A ‘flexistructure’ was created at the beginning, comprised of a small group of people who volunteered to be responsible for democratically defining and enforcing the ‘rules of the game’. So, the three conditions for a commons were fulfilled: a resource, a self-organized community, and social practices.
While inviting us to a coffee in the nice coffee shop on the first floor, Evi introduced us to some of the activities generated in the building. A Vietnamese restaurant, where cookbooks can be consulted on the spot and cooking lessons are offered. A huge and comfortable ‘silence room’ designed by people diagnosed with autism, where the visitor can relax surrounded with plants and nice objects, with free entry between 10am and 6pm. Steven, an industrial engineer by education who enjoys woodworking in his spare time, is using his 150 square meter space at NEST to prototype his soon to be launched project providing access to material and tools for metal and woodworking: professionals admitted by day, amateurs at nighttime. ‘Current makerspaces are too small, and are not profitable’, he says. An introduced us to their (she has 2 teammates) wellbeing module, where professional therapists can rent the space, with a splendid view of the city, for as little as 10 euros per hour (!) The range of services covers coaching, mediation, and creative therapies. Access to a spacious and inspired yoga and meditation room is also offered, a good way to build up a base of clients.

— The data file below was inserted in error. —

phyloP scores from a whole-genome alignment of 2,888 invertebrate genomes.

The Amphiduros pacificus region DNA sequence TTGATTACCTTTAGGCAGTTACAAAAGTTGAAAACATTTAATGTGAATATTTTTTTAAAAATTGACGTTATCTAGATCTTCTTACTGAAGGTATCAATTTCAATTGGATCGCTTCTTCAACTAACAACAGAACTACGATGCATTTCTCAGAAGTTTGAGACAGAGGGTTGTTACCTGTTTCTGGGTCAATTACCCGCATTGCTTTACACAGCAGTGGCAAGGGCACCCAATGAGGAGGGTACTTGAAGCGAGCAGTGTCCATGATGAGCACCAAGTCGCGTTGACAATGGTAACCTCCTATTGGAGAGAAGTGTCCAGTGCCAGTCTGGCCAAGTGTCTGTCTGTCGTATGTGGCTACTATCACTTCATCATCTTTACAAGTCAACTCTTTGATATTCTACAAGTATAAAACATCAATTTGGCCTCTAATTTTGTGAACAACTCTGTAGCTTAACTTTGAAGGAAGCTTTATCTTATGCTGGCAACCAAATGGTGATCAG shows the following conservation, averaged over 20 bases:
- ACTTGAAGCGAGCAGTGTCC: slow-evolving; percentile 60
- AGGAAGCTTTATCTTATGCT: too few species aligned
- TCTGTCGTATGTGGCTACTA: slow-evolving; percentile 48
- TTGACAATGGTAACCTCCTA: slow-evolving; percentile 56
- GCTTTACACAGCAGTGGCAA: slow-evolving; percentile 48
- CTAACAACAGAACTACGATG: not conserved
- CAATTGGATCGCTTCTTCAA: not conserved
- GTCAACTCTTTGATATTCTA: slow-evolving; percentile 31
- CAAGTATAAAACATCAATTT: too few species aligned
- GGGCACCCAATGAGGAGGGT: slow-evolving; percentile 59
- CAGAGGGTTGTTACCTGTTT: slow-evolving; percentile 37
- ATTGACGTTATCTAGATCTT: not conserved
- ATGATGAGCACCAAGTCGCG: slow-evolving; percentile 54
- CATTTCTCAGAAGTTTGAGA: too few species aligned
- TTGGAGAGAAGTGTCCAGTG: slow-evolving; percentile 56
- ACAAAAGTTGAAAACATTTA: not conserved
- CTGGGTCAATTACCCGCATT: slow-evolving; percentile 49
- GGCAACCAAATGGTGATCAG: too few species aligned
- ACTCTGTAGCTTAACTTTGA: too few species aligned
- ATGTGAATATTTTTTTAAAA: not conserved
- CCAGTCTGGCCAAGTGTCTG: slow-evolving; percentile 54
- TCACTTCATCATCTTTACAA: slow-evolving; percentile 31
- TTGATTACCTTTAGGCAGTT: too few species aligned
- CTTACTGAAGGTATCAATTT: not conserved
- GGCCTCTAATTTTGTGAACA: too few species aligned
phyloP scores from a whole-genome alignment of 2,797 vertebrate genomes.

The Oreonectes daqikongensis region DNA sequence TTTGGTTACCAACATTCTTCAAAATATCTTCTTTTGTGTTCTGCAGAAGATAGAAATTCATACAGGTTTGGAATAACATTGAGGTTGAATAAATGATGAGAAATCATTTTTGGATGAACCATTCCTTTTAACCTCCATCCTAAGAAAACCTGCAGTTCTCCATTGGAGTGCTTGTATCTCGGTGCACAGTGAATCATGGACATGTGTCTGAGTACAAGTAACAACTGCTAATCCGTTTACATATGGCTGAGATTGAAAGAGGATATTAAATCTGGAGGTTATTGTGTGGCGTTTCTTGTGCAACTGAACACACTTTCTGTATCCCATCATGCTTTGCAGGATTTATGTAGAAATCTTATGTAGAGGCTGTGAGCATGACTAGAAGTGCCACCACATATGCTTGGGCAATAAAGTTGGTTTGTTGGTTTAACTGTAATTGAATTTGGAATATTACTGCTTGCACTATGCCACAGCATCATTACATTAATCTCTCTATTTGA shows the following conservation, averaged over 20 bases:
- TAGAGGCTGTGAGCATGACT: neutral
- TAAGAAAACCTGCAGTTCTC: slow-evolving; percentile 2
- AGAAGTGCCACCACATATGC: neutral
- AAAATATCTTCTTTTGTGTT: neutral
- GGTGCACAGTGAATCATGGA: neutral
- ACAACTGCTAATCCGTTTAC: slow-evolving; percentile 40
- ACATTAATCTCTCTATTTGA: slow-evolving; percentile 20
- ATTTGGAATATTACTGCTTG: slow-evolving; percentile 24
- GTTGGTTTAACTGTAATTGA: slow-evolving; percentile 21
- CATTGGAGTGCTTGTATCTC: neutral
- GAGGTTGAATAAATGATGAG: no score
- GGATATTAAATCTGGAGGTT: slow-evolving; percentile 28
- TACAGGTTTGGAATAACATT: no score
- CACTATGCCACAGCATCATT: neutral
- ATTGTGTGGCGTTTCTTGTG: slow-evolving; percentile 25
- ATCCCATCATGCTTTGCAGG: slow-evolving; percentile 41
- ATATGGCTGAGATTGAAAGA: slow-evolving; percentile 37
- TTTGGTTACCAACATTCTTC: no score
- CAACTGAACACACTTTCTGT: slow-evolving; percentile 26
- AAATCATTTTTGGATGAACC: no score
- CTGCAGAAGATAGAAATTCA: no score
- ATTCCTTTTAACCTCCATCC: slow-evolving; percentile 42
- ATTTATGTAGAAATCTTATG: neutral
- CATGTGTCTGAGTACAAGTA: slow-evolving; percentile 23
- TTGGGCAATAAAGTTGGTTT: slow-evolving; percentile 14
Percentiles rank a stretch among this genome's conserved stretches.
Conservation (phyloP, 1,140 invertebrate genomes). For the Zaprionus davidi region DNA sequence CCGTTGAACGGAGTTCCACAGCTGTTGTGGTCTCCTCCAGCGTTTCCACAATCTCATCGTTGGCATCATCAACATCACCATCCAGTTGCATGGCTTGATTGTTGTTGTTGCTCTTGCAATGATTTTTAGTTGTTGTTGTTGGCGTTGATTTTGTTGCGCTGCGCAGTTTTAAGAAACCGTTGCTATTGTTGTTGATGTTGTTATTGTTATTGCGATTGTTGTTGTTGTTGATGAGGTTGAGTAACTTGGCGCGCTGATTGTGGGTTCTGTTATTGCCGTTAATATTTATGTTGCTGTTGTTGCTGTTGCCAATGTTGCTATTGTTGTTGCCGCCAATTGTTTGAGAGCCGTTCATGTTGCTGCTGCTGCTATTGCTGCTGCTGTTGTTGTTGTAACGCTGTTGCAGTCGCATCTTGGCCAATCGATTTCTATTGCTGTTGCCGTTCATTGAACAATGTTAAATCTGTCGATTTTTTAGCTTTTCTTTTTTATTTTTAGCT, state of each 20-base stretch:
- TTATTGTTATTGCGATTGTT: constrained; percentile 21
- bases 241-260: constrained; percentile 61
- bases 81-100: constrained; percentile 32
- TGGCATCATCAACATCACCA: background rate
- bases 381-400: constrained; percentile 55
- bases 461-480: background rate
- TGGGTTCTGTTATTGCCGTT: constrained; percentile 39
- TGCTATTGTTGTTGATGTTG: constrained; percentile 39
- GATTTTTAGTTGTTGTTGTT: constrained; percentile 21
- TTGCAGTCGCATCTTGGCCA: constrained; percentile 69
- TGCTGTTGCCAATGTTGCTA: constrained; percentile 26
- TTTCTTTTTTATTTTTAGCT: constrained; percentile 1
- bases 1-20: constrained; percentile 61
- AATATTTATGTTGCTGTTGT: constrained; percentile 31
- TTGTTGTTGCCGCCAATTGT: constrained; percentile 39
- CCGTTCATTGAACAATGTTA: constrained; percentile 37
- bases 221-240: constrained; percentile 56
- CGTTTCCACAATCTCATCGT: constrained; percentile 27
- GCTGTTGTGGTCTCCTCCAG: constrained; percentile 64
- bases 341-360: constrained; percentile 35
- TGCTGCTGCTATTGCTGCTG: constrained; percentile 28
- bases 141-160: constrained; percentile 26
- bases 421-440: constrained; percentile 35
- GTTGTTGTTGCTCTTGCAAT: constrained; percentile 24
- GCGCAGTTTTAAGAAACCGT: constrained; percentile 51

On a lower floor, we come across a large production space where designers make their real products (e.g. textiles for furniture) in a co-working atmosphere. Continuing downstairs, we discover a vast space for dancers to train, create and rehearse. Further on, a group of people who want to play music are arranging a module where they will also rent musical instruments and organize musical rehearsals. A locked door keeps us from visiting a cultural/performance space that accommodates one hundred people. There is also a big exhibition space currently displaying original productions from the local art school, KASK. And on the ground floor, an even more spacious room made of donated pieces of old furniture where people can relax, have a drink at an interesting bar, or contact a municipal representatives of employment schemes.
Despite precarious economic conditions, a flow of passion is percolating everywhere. All of the entrepreneurs present say they feel comfortable with the unknown, trusting that this experiment will be useful for their further professional activities. The strong feeling of belonging to a community also plays a great role. When asked about security conditions and supervision at the site, Evi replies that everyone is also caring for his/her neighbour’s space. The rent distribution among the partners (8000 euros collected per month) follows a very interesting pattern: each partner states in the group how much he/she is ready to pay, and the group commonly decides to whom the concerned module will be rented, putting the passion and openness towards new ‘users’ and the engagement towards the NEST global project as the first criterion.